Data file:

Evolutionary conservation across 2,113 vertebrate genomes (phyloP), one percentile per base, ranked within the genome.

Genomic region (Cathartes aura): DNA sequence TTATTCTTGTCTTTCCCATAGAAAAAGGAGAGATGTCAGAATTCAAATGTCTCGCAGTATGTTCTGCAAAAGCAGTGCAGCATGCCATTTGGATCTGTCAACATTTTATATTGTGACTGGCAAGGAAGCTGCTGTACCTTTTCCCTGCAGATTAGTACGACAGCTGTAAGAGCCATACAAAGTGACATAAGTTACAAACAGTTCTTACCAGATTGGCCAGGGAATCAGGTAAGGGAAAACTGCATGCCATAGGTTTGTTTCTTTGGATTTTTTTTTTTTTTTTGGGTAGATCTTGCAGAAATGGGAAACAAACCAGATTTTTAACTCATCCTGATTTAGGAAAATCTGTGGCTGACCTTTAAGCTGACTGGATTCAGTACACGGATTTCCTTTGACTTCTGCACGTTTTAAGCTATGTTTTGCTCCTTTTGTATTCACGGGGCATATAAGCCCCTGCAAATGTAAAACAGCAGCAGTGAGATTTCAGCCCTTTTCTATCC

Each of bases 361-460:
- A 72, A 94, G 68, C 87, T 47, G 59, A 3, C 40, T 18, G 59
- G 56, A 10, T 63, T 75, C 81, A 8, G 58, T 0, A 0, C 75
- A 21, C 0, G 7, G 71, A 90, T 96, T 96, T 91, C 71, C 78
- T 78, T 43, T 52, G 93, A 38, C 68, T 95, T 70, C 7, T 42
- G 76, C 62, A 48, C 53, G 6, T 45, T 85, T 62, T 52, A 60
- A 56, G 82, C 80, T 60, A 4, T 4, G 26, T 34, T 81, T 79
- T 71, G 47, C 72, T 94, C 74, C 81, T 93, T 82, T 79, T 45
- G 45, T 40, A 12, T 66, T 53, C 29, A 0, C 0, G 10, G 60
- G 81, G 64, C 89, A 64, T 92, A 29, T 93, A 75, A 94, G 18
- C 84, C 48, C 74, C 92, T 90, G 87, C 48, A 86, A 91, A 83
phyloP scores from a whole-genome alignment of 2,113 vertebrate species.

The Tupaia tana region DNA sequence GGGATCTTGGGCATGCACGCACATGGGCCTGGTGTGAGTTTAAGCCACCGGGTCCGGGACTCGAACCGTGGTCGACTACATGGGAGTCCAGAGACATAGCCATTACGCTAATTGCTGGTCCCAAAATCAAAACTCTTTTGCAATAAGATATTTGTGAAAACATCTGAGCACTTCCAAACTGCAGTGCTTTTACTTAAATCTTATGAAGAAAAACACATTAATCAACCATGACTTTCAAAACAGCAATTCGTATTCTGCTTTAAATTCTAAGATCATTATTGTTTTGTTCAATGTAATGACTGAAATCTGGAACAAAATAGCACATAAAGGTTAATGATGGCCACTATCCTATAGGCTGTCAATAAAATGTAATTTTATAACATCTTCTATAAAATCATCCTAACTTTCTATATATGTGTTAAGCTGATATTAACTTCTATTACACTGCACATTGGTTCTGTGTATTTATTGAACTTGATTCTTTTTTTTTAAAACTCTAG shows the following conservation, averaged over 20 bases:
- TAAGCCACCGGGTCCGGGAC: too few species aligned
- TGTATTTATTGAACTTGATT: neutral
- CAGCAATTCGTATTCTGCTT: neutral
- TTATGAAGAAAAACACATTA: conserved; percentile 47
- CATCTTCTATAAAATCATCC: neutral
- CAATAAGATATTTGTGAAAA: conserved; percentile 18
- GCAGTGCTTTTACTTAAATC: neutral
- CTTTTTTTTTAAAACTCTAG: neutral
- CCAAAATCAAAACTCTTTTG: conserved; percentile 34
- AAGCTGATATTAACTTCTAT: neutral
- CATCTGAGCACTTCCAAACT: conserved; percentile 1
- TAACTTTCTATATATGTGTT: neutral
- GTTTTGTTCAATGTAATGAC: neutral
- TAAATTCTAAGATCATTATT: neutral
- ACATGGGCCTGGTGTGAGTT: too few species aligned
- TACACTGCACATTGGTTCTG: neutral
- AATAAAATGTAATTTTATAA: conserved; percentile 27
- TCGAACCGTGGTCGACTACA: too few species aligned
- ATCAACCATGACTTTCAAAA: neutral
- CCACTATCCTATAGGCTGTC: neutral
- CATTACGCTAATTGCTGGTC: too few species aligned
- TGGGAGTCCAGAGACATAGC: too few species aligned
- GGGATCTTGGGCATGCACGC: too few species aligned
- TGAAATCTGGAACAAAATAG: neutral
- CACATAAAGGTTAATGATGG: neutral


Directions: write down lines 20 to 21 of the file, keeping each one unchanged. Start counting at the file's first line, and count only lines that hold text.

- CATCTTCTATAAAATCATCC: neutral
- CAATAAGATATTTGTGAAAA: conserved; percentile 18